The entertainment industry is something we all can’t hide from. All societies known have created, shared, and consumed the pleasurable products we call culture or the arts, as Larry Gross writes. We ourselves most likely bask in this grand spectacle of a culture ourselves! In his article entitled, “Privacy and Spectacle: The Reversible Panopticon and Media-Saturated Society,” he comments on the idea of celebrity stardom in the beautiful art of storytelling we find in entertainment. There are such powerful forces and emotions that can be emitted, whether verbal, visual, or musical, and, with the performance, expressive-side of any entertainment comes the act of “putting yourself out there–” with some even becoming what we call stars.
I find that the entertainment industry has both its perks and downfalls (as with anything, one might add). The idea of losing one’s own privacy becomes the greatest downfall for any artist because–as some of the greatest artists are truly introverts–finding personal, private time becomes a rarity. Those who strive to be in the spotlight sometimes do not create the best of work (for that’s the movie producers, directors, and writers’ work in the end). I can vouch that some people just know how to work the idea of being a “star,” while others do what they love and deal with the consequences.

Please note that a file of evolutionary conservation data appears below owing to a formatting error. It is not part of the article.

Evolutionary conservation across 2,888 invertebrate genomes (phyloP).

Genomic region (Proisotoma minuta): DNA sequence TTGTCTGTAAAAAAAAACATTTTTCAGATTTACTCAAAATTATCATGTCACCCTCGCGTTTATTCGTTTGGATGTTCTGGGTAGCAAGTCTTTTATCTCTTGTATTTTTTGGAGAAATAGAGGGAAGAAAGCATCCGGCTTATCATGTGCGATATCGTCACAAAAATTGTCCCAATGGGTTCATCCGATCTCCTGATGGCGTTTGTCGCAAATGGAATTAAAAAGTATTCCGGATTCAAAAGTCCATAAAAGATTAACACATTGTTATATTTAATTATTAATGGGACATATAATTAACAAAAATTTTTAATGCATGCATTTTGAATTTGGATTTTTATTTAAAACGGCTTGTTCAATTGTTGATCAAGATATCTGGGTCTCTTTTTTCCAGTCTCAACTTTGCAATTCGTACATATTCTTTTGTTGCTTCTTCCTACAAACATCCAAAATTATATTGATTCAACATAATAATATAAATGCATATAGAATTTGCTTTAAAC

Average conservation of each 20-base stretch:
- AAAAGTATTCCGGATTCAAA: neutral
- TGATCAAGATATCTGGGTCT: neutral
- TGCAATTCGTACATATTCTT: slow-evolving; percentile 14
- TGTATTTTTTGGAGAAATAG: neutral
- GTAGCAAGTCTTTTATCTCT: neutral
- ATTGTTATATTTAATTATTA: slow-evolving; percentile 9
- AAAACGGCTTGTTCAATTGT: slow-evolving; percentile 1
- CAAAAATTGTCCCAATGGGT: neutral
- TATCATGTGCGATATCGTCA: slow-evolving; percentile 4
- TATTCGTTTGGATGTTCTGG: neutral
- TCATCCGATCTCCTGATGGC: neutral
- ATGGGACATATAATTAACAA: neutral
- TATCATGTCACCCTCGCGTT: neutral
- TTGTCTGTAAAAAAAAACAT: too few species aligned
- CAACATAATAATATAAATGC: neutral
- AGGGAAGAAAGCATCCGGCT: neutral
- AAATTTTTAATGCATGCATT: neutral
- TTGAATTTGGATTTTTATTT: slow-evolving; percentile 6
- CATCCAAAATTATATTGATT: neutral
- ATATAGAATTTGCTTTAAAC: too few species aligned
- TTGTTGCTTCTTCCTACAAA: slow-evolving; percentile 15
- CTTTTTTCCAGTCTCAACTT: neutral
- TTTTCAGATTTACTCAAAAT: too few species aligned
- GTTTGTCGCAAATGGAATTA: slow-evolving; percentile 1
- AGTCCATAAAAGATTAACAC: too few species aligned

What becomes particularly intriguing to those obsessed with celebrity culture is the search for the truth, or better known as the “rhetoric of authenticity.” Gross comments, “Show business celebrities quickly learned the rules of the game, cooperating with the studios and the media in the construction of public facades and the covering up of potentially embarrassing glimpses of hidden backstage realities.” The idea that a show business celebrity, who, for one, plays a fictional role, and two, plays another “real-life” role that is “although often equally fictional” is quite disturbing. I think this plays into a great critique that could be done on the disturbances of celebrity stardom and how figures have to even fake their own real-life, just to get tabloids, fans, and photographers away. It’s a desperate attempt to get away, but, we still do not quite know who that person really is (and who knows if we ever will?). All we can infer is that the media has taken a toll on them, sometimes for better, sometimes for worse (but mostly for worse, I can say).
In an interview with DP/30, Jennifer Lawrence comments, “I mean… Fame is such a predictable, simple thing that it’s hard to be awestruck by it. It doesn’t impress me at all, it’s a very predictable thing—you put somebody’s face on a billboard and everybody thinks that, you know, they’re an alien, and treats them differently and thinks that they’re special and they’re not. You know, if we put your face everywhere and you came out with a movie and everybody started, it would be the same thing for you. Like, it’s not… I’m not special. It’s just–that’s how fame works.”
As one of the few humbling and unaffected young “stars” who has recently garnered much fame, she finds that the “stardom” in Hollywood is just something to deal with. The sad thing, I find, is that we can never quite get to know these “stars” without them remaining cautious or on-edge on what to say or how to be. Where’s the authenticity in that?
(Video linked from rachelannc.wordpress.com)